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Otzelberger a star behind ISU’s scene

April 30, 2010
By TRAVIS HINES

AMES - The name T.J. Otzelberger wouldn't have meant much to even those with more than a passing interest in Iowa State men's basketball as little as a week ago.

But since rumors of former head coach Greg McDermott's departure to the hire of Fred Hoiberg on Tuesday, Otzelberger has suddenly become one of the focal points of the Cyclones' program.

Retaining the Milwaukee native, known to some as one of the nation's top recruiters, was one of Hoiberg's top priorities after taking the helm in Ames. Keeping the 32-year old in the fold wasn't just about building the program's future, but was also instrumental in keeping Iowa State's 2010 recruiting class intact.

"I think they (the recruits) are all on board. We'd like to go out and see those guys and sit with them face to face, and we'll look at doing that this week," said Hoiberg on Wednesday. "I think the fact that T.J. is still on board really helped with that. T.J. is the guy that recruited those guys, and the fact that T.J. was on the phone with me talking to those guys, that really helped."

That recruiting class includes Marshalltown Community College sophomore DeMarcus Phillips, who, like Otzelberger, is one of Milwaukee's native sons.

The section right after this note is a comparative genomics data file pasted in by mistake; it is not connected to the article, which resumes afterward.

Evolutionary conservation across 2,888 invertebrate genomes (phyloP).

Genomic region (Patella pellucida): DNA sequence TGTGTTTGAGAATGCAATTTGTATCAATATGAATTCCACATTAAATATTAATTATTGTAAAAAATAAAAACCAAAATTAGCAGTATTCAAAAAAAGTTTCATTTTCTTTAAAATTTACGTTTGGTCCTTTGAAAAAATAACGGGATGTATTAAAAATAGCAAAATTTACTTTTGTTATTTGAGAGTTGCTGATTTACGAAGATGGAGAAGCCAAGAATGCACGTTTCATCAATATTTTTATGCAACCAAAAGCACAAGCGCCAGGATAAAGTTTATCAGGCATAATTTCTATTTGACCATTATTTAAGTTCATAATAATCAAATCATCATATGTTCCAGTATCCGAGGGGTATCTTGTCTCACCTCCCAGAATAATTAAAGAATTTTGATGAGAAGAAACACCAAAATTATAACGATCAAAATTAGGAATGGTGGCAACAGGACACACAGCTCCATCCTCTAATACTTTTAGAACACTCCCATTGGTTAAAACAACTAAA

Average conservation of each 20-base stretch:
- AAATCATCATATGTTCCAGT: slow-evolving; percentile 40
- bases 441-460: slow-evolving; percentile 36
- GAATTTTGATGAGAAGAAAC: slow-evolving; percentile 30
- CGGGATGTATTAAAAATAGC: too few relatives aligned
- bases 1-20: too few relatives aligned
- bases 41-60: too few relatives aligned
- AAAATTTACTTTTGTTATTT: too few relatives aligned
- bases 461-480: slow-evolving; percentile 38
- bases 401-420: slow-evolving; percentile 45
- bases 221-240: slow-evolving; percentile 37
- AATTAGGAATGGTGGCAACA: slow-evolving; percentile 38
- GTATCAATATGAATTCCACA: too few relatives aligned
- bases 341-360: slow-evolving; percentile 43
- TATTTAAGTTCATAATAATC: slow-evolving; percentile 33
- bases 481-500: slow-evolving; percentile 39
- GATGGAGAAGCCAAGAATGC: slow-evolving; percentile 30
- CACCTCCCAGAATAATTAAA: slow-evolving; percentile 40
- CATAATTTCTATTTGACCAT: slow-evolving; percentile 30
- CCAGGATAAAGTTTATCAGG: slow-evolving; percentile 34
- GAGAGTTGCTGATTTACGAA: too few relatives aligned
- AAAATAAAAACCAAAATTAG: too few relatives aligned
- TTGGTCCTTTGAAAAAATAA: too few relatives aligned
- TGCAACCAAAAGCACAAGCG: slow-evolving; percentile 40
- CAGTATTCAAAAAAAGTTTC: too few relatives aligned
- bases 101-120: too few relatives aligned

"I've known DeMarcus for quite a long time. I've seen him play at a young age and had a lot of confidence and belief at what he's able to do as a player," said Otzelberger. "In the state of Wisconsin, for somebody to be the (Milwaukee) Player of the Year and the state Player of the Year is a tremendous, tremendous feat. And since he's gone on to Marshalltown, he's continued to produce.

"I think we've maintained a very close relationship and have a very strong bond."

In an interview on Tuesday, Phillips said that one of the deciding factors in his decision to stay at Iowa State would be Otzelberger's presence on the staff.

The two kept in close contact during the whirlwind three days that saw McDermott leave for the head spot at Creighton and Hoiberg return to his hometown where he's known simply as 'The Mayor.'

"We spoke everyday and just kind of kept him in the loop of the process, how things were evolving and what that meant to him," said Otzelberger.

Hoiberg expressed the importance of this year's recruiting class for his program after a number of defections this offseason has left the Cyclone roster depleted.

"I sat in the room last night (at a team meeting) and there were five guys in there. We're going to need guys to come in here," said Hoiberg. "They're going to have to play. They may not be ready, but there's some (incoming players) that are going to be thrown into the fire just because we have a need.

"We got to get guys out there. It's a good opportunity."

The journey from little-known assistant to associate head coach after a very public process has Otzelberger adjusting to the new-found media attention.

"I'm more of a low profile guy and that's usually not my whole job (to be getting) attention and the media, but I understand the circumstances, the situation," he said.

"It's good to be in a place where you feel wanted, and through this process I felt Coach Hoiberg, (athletics director) Jamie Pollard and (Iowa State) President (Gregory) Geoffroy have made me feel like I'm an important part of this equation, and I'm really excited about that."

 
 

 

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